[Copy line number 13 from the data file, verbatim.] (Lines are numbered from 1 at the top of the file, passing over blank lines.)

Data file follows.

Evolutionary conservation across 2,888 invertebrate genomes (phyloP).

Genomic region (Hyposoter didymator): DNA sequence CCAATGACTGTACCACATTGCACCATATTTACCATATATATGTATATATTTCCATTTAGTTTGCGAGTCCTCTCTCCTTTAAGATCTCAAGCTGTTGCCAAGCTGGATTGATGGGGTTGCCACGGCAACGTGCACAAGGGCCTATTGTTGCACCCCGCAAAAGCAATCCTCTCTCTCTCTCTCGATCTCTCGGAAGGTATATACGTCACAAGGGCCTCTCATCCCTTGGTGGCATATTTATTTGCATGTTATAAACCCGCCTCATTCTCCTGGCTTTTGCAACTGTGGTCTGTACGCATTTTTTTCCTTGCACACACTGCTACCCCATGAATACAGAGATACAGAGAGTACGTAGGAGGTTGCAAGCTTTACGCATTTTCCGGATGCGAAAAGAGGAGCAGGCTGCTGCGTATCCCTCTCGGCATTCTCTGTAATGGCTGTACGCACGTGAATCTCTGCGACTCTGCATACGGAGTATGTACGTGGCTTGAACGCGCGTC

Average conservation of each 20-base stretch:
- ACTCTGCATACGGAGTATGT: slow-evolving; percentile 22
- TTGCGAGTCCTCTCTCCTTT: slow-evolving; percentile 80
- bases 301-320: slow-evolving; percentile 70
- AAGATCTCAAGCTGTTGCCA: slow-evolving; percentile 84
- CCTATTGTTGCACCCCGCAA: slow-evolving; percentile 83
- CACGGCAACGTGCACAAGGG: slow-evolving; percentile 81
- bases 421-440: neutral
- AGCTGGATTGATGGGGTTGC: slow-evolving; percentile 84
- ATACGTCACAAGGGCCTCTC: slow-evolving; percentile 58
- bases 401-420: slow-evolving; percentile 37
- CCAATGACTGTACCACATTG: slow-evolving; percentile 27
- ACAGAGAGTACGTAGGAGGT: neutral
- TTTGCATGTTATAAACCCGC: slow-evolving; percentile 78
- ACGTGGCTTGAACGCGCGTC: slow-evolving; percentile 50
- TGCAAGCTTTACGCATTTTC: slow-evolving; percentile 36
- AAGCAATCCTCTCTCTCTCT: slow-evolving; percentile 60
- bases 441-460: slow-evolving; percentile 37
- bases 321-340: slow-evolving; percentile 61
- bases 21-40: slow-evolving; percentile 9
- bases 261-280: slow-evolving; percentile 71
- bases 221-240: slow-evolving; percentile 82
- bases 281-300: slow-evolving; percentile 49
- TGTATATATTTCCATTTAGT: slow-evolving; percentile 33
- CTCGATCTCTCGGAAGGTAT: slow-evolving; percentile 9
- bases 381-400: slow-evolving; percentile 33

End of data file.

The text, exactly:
- bases 401-420: slow-evolving; percentile 37